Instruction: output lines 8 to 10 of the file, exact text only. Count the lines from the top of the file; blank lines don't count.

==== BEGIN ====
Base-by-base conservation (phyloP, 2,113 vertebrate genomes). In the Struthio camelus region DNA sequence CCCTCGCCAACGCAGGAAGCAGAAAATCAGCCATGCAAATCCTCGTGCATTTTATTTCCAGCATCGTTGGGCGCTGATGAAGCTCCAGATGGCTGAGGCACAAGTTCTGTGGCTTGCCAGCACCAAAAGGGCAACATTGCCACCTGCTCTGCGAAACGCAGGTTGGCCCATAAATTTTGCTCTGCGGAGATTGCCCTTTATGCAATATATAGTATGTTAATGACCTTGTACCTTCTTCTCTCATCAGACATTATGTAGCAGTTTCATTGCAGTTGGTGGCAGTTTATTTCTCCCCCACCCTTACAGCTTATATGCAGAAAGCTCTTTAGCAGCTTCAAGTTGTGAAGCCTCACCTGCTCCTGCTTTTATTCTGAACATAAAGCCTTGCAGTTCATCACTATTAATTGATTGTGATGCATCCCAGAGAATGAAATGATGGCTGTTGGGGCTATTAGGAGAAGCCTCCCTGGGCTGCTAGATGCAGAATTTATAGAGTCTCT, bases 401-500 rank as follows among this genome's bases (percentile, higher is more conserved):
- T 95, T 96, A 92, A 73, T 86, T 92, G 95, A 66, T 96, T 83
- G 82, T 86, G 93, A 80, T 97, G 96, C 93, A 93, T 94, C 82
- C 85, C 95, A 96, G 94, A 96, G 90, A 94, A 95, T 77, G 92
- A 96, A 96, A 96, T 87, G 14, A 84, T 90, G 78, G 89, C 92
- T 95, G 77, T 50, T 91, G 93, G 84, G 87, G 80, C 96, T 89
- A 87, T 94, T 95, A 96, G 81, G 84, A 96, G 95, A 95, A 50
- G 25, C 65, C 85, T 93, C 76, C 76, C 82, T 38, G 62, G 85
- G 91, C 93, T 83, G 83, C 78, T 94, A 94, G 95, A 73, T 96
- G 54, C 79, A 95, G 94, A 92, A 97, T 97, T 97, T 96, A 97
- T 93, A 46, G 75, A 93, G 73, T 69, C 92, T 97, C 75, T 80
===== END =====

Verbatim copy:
- G 25, C 65, C 85, T 93, C 76, C 76, C 82, T 38, G 62, G 85
- G 91, C 93, T 83, G 83, C 78, T 94, A 94, G 95, A 73, T 96
- G 54, C 79, A 95, G 94, A 92, A 97, T 97, T 97, T 96, A 97